A New Zealand horror-comedy about cannibalism flopped during its opening weekend bringing in little more than $10,500 - a screen average of just $319.
Fresh Meat, starring Temuera Morrison, received $2.5 million in funding from the New Zealand Film Commission, which admitted the film opened softer than it would have liked.
Critics have also given the movie lukewarm reviews, with one saying despite its gory subject, the film lacks guts.
But Morrison and the commission hope the film will recoup some of its potential losses with DVD sales and television airtime.
Fresh Meat, written by Briar Grace-Smith and directed by Danny Mulheron, is the story of a dysfunctional gang of criminals who take a middle-class Maori family hostage but then discover too late that they are cannibals.
The commission's chief executive, Graeme Mason, said the film opened "softer than one would have hoped".
He blamed the sunny weather at the weekend, which he said meant most films had lower earnings than usual.
"Weather is a huge influence ... often we do a rain dance when we've got a film opening."
He said the film had a "long life", especially because it had a younger demographic and people of that age group were harder to get to cinemas.
"When we get a film, we don't just look at the opening weekend, which is obviously very important. But we look at how it goes in the cinema, then of course to DVD, television, legal downloads and that is a key way of how younger people watch movies."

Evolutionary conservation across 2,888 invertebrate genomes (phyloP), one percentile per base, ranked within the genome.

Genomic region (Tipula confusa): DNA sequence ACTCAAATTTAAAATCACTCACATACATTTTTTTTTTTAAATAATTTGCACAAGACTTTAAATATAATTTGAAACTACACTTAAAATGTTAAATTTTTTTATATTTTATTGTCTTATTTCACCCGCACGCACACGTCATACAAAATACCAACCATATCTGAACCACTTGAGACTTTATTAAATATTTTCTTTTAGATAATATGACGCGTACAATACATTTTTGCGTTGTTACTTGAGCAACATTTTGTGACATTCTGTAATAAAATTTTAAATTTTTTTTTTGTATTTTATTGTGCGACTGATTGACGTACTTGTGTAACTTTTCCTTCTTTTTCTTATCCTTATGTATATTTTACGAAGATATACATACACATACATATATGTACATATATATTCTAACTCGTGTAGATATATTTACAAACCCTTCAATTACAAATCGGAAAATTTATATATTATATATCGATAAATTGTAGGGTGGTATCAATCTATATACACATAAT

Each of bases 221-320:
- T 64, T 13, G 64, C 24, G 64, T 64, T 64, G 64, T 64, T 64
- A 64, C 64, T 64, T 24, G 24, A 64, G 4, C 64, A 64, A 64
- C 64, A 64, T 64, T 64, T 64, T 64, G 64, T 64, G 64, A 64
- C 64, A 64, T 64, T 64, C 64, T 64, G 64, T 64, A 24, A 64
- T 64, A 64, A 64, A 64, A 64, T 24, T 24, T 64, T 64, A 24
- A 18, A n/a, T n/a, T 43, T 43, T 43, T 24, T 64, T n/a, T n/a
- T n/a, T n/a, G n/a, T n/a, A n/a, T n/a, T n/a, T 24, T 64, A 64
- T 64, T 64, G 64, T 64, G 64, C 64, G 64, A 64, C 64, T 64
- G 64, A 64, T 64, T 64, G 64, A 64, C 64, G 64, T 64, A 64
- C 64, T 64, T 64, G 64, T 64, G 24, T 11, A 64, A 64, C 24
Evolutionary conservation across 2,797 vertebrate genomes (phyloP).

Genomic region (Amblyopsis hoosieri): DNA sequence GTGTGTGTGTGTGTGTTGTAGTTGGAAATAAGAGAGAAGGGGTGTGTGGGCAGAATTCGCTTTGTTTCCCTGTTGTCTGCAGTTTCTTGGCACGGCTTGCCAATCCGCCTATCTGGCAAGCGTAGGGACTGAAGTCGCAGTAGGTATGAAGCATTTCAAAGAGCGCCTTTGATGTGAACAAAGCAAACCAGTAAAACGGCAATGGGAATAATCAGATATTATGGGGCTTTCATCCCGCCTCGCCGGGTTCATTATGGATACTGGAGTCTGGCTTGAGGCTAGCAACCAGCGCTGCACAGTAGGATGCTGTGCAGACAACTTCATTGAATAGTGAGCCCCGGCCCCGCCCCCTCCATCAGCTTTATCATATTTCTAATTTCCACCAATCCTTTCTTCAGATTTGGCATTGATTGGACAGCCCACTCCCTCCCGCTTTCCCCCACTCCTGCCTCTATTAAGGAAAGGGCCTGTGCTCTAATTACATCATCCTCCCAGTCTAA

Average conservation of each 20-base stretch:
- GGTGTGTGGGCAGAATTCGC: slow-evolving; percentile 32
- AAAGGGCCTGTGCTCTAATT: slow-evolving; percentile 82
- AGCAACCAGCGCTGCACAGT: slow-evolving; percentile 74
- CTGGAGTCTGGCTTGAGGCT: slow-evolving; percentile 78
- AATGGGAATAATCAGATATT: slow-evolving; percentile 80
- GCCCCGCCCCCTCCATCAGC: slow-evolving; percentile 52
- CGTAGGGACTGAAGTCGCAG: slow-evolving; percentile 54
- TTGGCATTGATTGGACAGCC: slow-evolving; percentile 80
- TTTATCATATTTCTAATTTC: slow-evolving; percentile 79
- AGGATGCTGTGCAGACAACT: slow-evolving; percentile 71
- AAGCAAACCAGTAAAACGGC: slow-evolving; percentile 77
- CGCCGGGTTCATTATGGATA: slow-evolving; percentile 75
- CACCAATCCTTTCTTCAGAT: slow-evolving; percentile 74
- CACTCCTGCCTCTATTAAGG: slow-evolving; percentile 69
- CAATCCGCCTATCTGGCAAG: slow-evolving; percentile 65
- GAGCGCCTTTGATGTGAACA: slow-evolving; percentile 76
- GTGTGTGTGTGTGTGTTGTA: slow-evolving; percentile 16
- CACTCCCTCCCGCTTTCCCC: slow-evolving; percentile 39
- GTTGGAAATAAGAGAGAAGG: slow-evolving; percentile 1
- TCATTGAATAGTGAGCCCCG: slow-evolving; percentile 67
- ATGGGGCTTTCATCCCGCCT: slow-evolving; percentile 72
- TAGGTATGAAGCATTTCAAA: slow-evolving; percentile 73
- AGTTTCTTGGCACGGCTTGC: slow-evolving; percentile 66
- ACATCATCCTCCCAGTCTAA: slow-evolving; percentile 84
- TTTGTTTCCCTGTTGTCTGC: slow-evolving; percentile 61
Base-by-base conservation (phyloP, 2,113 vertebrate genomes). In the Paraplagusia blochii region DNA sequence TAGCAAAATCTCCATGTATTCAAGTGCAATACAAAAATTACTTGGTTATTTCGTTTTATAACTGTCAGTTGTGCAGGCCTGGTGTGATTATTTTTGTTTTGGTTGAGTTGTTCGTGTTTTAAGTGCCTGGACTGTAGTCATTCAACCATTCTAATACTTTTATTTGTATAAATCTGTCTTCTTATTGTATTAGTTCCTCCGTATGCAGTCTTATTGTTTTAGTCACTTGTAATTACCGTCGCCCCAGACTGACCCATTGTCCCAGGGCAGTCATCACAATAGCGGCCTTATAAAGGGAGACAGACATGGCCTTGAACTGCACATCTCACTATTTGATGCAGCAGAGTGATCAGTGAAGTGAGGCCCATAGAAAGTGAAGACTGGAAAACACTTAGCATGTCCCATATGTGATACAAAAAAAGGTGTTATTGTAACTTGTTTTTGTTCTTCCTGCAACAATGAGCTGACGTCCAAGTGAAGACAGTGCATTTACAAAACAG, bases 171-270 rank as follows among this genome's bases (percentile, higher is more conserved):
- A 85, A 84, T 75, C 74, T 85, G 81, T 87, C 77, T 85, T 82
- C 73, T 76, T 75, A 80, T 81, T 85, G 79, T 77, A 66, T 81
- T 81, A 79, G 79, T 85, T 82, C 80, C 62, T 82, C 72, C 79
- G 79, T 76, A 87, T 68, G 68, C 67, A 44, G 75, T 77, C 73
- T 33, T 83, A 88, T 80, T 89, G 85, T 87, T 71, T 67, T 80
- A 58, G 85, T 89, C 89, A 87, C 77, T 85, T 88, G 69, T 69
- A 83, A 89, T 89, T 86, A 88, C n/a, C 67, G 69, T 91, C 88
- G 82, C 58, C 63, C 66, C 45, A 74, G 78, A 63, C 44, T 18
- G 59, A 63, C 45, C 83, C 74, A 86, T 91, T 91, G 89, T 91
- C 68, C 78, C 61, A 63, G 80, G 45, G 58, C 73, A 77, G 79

The film-makers and distributors were still working on promoting Fresh Meat, especially around Halloween.
Fresh Meat was launched at the Armageddon expo and Mr Mason said it has been publicised as a cult film.
In an interview with TimeOut, Morrison said he might have to leave the country after people see his latest film, in which he plays one of the cannibals.
"It's quite out-there," he said. "It's not everyone's cup of tea but we'll see what happens. I might be on the first plane to Rarotonga."
Entertainment magazine Variety said in a review: "The cheerfully vulgar screenplay works fine while everyone is still alive, but begins to flag when lunch begins."
The Herald's Scott Kara gave the film three stars.
"Fresh Meat is out to shock and horrify, but also have an almighty great laugh and not take itself too seriously.
"However, the film could do with being more extreme and horrifying, while still maintaining the laughs, which would have lent it more clout.
"Fresh Meat lacks, well, guts."